Program to train graduate TAs wins AAU support

A Cornell project to train graduate teaching assistants in science, technology, engineering and mathematics fields to increase their use of active-learning classroom strategies received a $20,000 mini-grant from the Association of American Universities (AAU) Feb. 14. The grants will further existing efforts to improve undergraduate education in STEM disciplines.

The Cornell program, said Julia Thom-Levy, provost’s fellow for pedagogical innovation and associate professor of physics, “will increase the recognition of the role that TAs play, and will help create a community of TAs in gateway courses across the university. This is important – TAs critically shape how and what students learn, especially in the very large lecture courses.”

Active learning emphasizes hands-on activities and frequent student-student and student-instructor interactions. Instead of a traditional lecture approach, students prepare for class in advance through videos, readings, online exercises and quizzes, so class time is spent on building expertise through problem-solving, experiments and group discussions.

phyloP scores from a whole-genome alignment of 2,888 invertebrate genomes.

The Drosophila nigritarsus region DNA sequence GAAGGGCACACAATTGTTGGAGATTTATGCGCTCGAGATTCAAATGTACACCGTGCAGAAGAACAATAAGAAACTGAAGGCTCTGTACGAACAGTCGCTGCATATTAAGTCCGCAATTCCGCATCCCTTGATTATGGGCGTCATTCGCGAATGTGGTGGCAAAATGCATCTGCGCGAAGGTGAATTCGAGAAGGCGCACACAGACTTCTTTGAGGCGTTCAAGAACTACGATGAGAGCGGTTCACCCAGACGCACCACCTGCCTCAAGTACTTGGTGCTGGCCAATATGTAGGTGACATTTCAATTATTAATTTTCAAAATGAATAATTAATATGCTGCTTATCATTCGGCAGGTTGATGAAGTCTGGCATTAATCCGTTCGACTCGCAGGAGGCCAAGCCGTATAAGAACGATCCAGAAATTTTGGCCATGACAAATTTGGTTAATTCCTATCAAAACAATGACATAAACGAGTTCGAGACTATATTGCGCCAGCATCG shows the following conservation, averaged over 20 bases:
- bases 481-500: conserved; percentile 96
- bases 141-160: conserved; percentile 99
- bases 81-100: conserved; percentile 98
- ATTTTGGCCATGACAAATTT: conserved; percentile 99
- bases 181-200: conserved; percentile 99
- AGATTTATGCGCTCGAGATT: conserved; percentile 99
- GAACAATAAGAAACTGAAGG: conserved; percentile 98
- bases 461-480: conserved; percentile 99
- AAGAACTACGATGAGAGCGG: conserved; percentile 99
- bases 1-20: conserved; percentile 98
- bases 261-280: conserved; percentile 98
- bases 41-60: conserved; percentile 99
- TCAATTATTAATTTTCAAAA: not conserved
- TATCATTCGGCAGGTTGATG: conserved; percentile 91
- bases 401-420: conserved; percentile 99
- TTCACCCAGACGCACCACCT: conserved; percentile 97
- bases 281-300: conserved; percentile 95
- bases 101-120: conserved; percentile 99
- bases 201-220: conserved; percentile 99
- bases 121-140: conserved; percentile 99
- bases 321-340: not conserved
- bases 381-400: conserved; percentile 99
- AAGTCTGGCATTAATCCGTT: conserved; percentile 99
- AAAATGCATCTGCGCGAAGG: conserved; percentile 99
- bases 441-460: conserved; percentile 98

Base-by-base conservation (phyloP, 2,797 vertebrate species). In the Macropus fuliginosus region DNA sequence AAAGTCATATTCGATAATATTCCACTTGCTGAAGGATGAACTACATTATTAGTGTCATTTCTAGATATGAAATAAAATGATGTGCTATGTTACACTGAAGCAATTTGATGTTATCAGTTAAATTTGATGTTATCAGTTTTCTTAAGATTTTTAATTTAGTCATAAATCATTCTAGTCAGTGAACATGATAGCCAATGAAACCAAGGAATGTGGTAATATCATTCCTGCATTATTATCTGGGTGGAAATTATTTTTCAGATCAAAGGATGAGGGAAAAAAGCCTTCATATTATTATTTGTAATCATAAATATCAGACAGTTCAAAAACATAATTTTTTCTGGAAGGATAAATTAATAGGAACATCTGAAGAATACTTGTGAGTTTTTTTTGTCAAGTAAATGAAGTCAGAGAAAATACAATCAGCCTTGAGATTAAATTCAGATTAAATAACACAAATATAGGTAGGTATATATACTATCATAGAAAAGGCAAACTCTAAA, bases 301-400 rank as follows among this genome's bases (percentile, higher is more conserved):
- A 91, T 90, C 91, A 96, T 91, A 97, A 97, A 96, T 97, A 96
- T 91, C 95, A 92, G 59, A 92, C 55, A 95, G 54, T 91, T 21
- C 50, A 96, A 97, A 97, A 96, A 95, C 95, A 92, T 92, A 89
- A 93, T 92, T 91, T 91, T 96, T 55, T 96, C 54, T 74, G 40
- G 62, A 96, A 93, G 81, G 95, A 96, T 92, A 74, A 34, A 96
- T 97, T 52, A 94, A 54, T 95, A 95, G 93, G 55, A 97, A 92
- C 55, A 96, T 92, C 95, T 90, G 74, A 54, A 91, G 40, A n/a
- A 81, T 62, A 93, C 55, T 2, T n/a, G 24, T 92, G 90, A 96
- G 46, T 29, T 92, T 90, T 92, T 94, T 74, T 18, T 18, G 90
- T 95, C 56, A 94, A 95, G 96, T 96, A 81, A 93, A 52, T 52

Through networking with active-learning practitioners, facilitating workshops for other TAs and completing an active-learning leadership workshop, Cornell participants will gain skills and experiences that benefit their teaching and their students’ learning.

To provide TAs with the knowledge and experience they need to successfully implement active-learning approaches, the Cornell Center for Teaching Excellence will offer competitive Distinguished Active Learning Teaching Assistant Fellowships. Two cohorts of six TAs each will be selected in spring 2017 and spring 2018. This effort will go hand in hand with the recently expanded Active Learning Initiative in the College of Arts and Sciences.

In addition to Cornell, grants went to 11 institutions also active in the AAU STEM Education Network: the California Institute of Technology; Iowa State University; Massachusetts Institute of Technology; McGill University; the University of Texas at Austin; University of California, Irvine; University of California, Los Angeles; University of Kansas; University of Missouri, Columbia; University of Virginia; and Yale University.

The AAU grants fund specific departmental or collegewide improvements, which include creating learning communities for STEM faculty members involved in reform efforts, establishing programs to train graduate students and undergraduate teaching assistants or peer advisers in active learning practices, developing teaching evaluation programs, implementing an educational analytics program, and redesigning STEM courses.

The network is an outgrowth of the AAU Undergraduate STEM Education Initiative, a major project begun in 2011 to encourage STEM departments at AAU universities to use teaching practices proven to be effective in engaging students in STEM education and in helping students learn.

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Melissa Osgood